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After stumbling upon the algorithm that turned him and his fellow merchant bankers into vampires, Alex Schwartz was drafted by The Laundry, Britain's secret counter-occult agency that's humanity's first line of defense against the forces of darkness. Dependent on his new employers for his continued existence - as Alex has no stomach for predatory bloodsucking - he has little choice but to accept his new role as an operative in training.
Dispatched to Leeds, Alex's first assignment is to help assess the costs of renovating a 1950s Cold War bunker into The Laundry's new headquarters. Unfortunately Leeds is Alex's hometown, and the thought of breaking the news to his parents that he's left banking for civil service, while hiding his undead condition, is causing more anxiety than learning how to live as a vampire secret agent preparing to confront multiple apocalypses.
Alex's only saving grace is Cassie Brewer, a drama student appearing in the local Goth Festival who is inexplicably attracted to him despite his awkward personality and massive amounts of sunblock.
But Cassie has secrets of her own - secrets that make Alex's nightlife behaviors seem positively normal....
Customer ReviewsMost Helpful
By Michael on 06-30-16
Back on Track!
If you could sum up The Nightmare Stacks in three words, what would they be?
Action-packed, hilarious, and just plain fun. After the (not unenjoyable, just different) detour that was The Annihilation Score, Stross has come back to what makes this series so enjoyable. Alex really comes into his own in this novel after the introduction he had in The Rhesus Chart, and though you might think coming into this that you will be lamenting Bob's absence in this and the previous book, that is not the case at all.
What other book might you compare The Nightmare Stacks to and why?
This is a tough question, as I know there are several candidates floating around my head, I just can't put a name to them right now save for books I've read recently. Certain books of the Dresden series come to mind, because of how the endgame of the novel plays out. In that regard this book is also similar to the first entry in Stephen Moss' Fear saga.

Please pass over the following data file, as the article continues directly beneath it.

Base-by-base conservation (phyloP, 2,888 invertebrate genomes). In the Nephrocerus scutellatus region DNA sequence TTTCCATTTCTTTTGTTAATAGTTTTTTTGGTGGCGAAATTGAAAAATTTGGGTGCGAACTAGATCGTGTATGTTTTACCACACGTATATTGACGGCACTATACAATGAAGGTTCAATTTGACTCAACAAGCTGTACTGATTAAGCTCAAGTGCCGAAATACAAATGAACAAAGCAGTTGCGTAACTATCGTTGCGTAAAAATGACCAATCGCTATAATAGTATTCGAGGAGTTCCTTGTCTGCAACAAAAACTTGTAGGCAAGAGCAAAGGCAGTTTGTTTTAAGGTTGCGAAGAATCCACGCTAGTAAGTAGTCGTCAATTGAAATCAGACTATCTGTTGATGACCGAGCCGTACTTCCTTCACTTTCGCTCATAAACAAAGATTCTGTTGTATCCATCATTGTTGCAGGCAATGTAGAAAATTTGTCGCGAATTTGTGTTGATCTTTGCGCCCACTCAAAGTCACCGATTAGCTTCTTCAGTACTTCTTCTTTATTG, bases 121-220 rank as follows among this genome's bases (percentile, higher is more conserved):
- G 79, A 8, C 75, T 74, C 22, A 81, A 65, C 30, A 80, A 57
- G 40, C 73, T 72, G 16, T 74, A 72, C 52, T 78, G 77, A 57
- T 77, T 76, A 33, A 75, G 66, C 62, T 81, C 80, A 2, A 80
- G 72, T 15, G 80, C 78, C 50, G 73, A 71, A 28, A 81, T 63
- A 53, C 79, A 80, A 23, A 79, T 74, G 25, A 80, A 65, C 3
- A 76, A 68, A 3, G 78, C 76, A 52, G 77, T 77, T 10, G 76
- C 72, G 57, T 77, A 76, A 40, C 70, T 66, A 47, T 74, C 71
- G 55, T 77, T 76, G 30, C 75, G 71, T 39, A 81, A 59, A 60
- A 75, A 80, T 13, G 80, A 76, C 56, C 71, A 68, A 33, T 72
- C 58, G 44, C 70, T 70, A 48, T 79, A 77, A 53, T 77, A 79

Have you listened to any of Gideon Emery’s other performances before? How does this one compare?
Emery has narrated most of the books in the series, with the exception of The Annihilation Score which has Mo as the viewpoint character. He's back to do Alex, and does an outstanding job. Like there was ever any doubt.
Did you have an extreme reaction to this book? Did it make you laugh or cry?
Stross has a penchant for expertly blending geek humour and sardonic irony with this series, and that's back in full force as Alex is basically a younger version of Bob in this novel (and the inherent stereotypes of his character are exploited mercilessly with hilarious results on more than one occasion). I should also mention that, as with the previous entry, the CASE NIGHTMARE scenario takes center stage (with a twist) which Stross unravels marvelously.
Any additional comments?
I hesitate to call this a return to form, as there was nothing really wrong with the previous novel, it just wasn't what I was expecting. For all intents and purposes, this book mirrors the earlier entries in the series, and is a joy to experience.
4 of 4 people found this review helpful
By Larry on 07-03-16
Most action packed Laundry File yet
I have to admit from the git-go that The Laundry Files series by Mr Stross is one of my top 5 series I have been following the past 5 yrs. I relisten to various books in the series often and am always amused at the absurdness of the bureaucracy that our intrepid hero, Bob Howard, has to deal with. In short, I am a big fan of Bob. Having said that, Bob is barely even mentioned in The Nightmare Stacks, the 7th novel of the series so I was inclined to dislike The Nightmare Stacks before I had downloaded it. But the series is so unique and the author so skilled at his craft that I still pre-ordered it.